Saturday, April 13, 2013

I'm Not Okay

People ask me on a daily basis how I am doing.  I want to tell them that I am okay.  I want to tell them everything is fine.  I know that is what they want to hear, and so that is what I say.  It's just easier to say "I'm okay".   Okay implies not great, but not terrible either.   Okay is mediocre.   Sure, I am mediocre.  That's an acceptable answer, isn't it?  Not too bad, not too good.  Just okay.   People are satisfied with that and I am able to avoid a lengthy conversation I don't really have the strength - or the words - for.  Yes, words.  Sometimes, I am at a loss for words.  Sometimes, words are not nearly enough to accurately describe what this feels like.  Weirdly, I am much more able to find the right words with my fingers rather than my mouth.  I can write you pages and pages on how I feel, but speech doesn't always come as easily.  Especially when the flow of speech is halted by the flow of tears.   But, even with a pen (or a keyboard) in my hands, I still struggle for the right words that can truly make someone understand what my life is like.

I am currently working on an art project that involves a few photos of Kenley. I was cutting out her feet, sliding the scissors around the curves of her little toes, and I felt my heart skip and catch in my throat.  I touched my fingertips to the picture.  My baby's toes.  The only image of her feet in existence, frozen forever in time.  Do you know what it is like to love someone who never knew your face?   To feel your heart melting and pouring out like lava over a part of you whom you never really got to meet?  I saw her for less than two hours.   I held her in my arms for less time than you spend in a movie theater on a rainy day.  In those two hours, she never moved.  She never breathed.  She never opened her eyes.  And yet, I love her more than anything in the universe.  I love her with a love I can barely even imagine, let alone feel as it spirals me out of control.  I don't know what to do with this love except feel it.  So, I do.   But the problem is, the love is not alone.   It is attached to death.   I love her, but she is gone.   My love will never go away - and I definitely don't want it to - but it also has no where to go.  Every ounce of love I feel contains the sharp pains of knowing she isn't here.   And it hurts.   The overwhelming finality of it rips me to shreds.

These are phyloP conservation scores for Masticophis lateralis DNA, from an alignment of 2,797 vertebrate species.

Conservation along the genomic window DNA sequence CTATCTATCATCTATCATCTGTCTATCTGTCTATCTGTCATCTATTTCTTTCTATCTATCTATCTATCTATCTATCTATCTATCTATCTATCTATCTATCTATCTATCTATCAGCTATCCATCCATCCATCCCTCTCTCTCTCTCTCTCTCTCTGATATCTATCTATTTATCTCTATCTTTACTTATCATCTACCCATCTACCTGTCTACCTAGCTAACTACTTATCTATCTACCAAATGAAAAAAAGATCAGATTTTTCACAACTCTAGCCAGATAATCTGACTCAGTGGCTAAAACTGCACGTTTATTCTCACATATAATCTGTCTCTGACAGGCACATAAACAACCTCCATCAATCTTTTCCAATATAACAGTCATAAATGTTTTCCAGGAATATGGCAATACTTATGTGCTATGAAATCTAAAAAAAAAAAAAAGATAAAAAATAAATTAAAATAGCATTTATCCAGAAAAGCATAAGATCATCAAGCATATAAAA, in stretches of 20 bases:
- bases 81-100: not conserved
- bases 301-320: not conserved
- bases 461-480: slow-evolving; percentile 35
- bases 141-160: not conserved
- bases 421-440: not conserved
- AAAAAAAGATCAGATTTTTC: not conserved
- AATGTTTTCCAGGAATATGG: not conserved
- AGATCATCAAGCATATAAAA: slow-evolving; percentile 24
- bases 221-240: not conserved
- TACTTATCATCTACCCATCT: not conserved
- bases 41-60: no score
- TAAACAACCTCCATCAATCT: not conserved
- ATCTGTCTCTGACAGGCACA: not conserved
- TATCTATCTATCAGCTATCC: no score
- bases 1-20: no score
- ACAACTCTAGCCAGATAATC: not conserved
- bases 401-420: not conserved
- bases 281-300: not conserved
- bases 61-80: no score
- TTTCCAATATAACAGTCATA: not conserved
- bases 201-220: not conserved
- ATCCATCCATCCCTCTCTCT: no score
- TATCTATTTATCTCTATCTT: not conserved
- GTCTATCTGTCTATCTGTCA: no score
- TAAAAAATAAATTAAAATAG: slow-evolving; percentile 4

I think I am dealing with my grief the best way I know how, and I think I am being effective in this endeavor.  I am able to discern the many emotions that come with grief, and I am able to work through them as well as I know they can be.  I am not suicidal.   I am eating.  I am sleeping.   I am able to find tiny pinpoints of light in this darkness.  I am not defeated and I will not be defeated, but I am also not okay.  This is not okay.  What happened is not okay.  But, really, what else can I say to people?  What else can be said that hasn't already been said?  What do you really expect me to say?   I spent 8 months preparing to welcome my daughter to the world and, just when I thought we were home free, I had to say goodbye.   And now, I try to fill my time with blog posts and art projects, household chores and other distractions.  Time that should be spent changing diapers and rocking her to sleep.   I am angry.  I am sad.  I am tired.  I am trying.  I am not okay, but I will be.

1 comment:

  1. I admire your honesty and your ability to formulate words that touch others in your time of grief, whether by voice or by pen or keyboard you are touching others and taking it one day or hour at a time.